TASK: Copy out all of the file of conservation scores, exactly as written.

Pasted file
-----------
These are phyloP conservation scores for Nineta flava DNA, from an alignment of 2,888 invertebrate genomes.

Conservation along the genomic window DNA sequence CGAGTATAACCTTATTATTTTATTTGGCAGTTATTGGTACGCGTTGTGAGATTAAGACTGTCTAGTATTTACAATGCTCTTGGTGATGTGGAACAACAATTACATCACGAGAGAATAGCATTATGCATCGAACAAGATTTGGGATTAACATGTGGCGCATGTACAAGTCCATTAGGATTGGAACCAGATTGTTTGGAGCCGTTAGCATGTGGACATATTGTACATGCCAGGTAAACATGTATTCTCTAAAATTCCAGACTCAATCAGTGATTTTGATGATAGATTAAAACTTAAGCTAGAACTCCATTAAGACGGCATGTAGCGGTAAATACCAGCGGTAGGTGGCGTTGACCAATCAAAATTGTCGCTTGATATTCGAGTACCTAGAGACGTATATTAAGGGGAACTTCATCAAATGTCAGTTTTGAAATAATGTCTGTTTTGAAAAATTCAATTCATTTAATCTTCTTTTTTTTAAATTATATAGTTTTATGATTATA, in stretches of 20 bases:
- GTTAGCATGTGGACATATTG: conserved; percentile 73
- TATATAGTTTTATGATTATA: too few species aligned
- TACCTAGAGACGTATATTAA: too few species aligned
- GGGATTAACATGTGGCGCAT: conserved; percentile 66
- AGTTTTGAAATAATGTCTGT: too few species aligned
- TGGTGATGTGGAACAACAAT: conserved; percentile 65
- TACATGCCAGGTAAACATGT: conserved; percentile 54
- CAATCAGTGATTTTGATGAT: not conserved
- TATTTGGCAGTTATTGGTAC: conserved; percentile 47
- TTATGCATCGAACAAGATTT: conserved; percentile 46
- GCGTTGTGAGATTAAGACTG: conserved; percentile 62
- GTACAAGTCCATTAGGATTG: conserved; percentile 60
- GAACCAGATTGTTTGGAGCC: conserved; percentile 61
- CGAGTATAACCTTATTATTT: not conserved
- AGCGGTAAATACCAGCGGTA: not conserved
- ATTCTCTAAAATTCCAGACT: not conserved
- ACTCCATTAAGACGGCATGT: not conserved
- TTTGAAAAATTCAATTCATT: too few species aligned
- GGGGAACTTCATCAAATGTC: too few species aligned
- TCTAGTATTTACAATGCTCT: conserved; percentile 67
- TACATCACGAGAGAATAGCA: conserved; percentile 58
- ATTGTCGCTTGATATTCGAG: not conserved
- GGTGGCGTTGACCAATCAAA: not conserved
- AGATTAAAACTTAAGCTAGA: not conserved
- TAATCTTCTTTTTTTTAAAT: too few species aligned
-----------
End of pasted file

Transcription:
These are phyloP conservation scores for Nineta flava DNA, from an alignment of 2,888 invertebrate genomes.

Conservation along the genomic window DNA sequence CGAGTATAACCTTATTATTTTATTTGGCAGTTATTGGTACGCGTTGTGAGATTAAGACTGTCTAGTATTTACAATGCTCTTGGTGATGTGGAACAACAATTACATCACGAGAGAATAGCATTATGCATCGAACAAGATTTGGGATTAACATGTGGCGCATGTACAAGTCCATTAGGATTGGAACCAGATTGTTTGGAGCCGTTAGCATGTGGACATATTGTACATGCCAGGTAAACATGTATTCTCTAAAATTCCAGACTCAATCAGTGATTTTGATGATAGATTAAAACTTAAGCTAGAACTCCATTAAGACGGCATGTAGCGGTAAATACCAGCGGTAGGTGGCGTTGACCAATCAAAATTGTCGCTTGATATTCGAGTACCTAGAGACGTATATTAAGGGGAACTTCATCAAATGTCAGTTTTGAAATAATGTCTGTTTTGAAAAATTCAATTCATTTAATCTTCTTTTTTTTAAATTATATAGTTTTATGATTATA, in stretches of 20 bases:
- GTTAGCATGTGGACATATTG: conserved; percentile 73
- TATATAGTTTTATGATTATA: too few species aligned
- TACCTAGAGACGTATATTAA: too few species aligned
- GGGATTAACATGTGGCGCAT: conserved; percentile 66
- AGTTTTGAAATAATGTCTGT: too few species aligned
- TGGTGATGTGGAACAACAAT: conserved; percentile 65
- TACATGCCAGGTAAACATGT: conserved; percentile 54
- CAATCAGTGATTTTGATGAT: not conserved
- TATTTGGCAGTTATTGGTAC: conserved; percentile 47
- TTATGCATCGAACAAGATTT: conserved; percentile 46
- GCGTTGTGAGATTAAGACTG: conserved; percentile 62
- GTACAAGTCCATTAGGATTG: conserved; percentile 60
- GAACCAGATTGTTTGGAGCC: conserved; percentile 61
- CGAGTATAACCTTATTATTT: not conserved
- AGCGGTAAATACCAGCGGTA: not conserved
- ATTCTCTAAAATTCCAGACT: not conserved
- ACTCCATTAAGACGGCATGT: not conserved
- TTTGAAAAATTCAATTCATT: too few species aligned
- GGGGAACTTCATCAAATGTC: too few species aligned
- TCTAGTATTTACAATGCTCT: conserved; percentile 67
- TACATCACGAGAGAATAGCA: conserved; percentile 58
- ATTGTCGCTTGATATTCGAG: not conserved
- GGTGGCGTTGACCAATCAAA: not conserved
- AGATTAAAACTTAAGCTAGA: not conserved
- TAATCTTCTTTTTTTTAAAT: too few species aligned